The Innocents is a classic coming-of-age set among a group of friends: three brothers and two girls.
When the death of George (or Go-Go), the youngest of the clan, brings the friends together for the first time in more than 20 years, they are forced to face up to the secrets they all tried to leave behind. Growing up in the 1970s, the group found themselves bored and unsupervised during the long summer holidays, so they would intensely investigate the world around them. Venturing further and further into the local woodland, the friends eventually stumble across a man living alone in a run-down shed on the far outskirts of the woods. The children bring him food and clothing and embrace him as their 'secret', and though they never ask his name they call him Chicken George.
One evening, as a hurricane is approaching, one of the girl’s mothers puts out the alert that her daughter Mickey is missing. When the other children find her with Go-Go, standing over the unconscious body of Chicken George, the lives of all their families, change forever.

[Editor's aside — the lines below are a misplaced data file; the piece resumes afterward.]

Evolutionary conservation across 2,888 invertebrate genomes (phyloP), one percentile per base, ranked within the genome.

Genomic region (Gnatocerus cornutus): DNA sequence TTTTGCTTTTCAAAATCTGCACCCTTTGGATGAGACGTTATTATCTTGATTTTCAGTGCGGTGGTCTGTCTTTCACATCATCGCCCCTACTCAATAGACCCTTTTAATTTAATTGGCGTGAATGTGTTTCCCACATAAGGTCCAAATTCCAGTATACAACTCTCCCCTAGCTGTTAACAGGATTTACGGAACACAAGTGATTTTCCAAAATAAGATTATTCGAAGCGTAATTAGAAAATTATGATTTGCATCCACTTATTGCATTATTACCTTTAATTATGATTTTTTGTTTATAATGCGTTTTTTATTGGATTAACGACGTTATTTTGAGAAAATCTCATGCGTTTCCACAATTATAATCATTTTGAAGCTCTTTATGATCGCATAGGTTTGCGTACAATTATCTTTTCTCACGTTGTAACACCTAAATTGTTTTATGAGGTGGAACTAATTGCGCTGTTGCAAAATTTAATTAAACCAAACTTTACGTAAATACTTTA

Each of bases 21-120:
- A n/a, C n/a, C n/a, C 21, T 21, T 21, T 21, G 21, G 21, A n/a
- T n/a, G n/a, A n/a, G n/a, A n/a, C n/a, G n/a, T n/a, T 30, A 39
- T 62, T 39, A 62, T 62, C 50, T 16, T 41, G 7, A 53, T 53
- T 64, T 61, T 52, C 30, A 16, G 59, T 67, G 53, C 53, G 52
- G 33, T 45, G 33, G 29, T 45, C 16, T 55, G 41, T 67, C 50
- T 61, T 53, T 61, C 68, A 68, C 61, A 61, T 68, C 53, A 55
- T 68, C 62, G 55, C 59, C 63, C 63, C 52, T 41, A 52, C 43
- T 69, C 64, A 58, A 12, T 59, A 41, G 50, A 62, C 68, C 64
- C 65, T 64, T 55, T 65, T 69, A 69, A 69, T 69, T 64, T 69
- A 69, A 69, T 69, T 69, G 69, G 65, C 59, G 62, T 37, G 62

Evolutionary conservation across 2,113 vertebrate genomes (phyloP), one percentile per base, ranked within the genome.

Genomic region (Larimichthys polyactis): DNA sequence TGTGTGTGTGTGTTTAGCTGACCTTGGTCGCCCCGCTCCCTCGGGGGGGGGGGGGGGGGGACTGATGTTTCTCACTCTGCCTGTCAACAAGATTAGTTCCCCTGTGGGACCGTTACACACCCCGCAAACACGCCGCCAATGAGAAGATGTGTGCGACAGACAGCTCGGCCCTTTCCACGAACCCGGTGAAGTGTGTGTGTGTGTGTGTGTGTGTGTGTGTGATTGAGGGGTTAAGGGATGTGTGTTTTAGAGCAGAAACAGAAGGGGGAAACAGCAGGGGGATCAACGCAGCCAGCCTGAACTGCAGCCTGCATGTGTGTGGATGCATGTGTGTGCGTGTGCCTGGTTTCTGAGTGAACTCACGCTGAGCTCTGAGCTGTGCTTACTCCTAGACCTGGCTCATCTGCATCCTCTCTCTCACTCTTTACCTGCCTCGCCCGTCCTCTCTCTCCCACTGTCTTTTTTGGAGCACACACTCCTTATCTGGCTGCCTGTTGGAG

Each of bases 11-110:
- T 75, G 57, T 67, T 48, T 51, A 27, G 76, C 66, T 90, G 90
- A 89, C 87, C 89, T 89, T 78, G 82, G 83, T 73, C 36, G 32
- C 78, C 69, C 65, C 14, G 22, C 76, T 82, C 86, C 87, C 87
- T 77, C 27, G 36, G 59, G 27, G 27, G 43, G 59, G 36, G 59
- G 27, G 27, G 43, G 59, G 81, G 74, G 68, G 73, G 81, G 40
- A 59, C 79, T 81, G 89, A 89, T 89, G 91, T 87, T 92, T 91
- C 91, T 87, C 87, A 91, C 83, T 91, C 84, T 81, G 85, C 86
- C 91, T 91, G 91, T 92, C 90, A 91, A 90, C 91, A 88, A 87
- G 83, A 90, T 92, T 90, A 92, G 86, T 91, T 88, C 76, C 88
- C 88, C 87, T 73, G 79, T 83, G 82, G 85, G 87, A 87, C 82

Laura Lippman creates a brilliantly idyllic childhood and breaks it down bit by bit, uncovering the lies children tell and the lengths their parents will go to protect them. Although it does take quite a while to build into a story that grabs you, once it does it doesn't let you go. Written from the perspective of both parents and children, during the 1970s and modern day, The Innocents gives a set of expertly crafted perspectives to an event that changes every single one of the characters.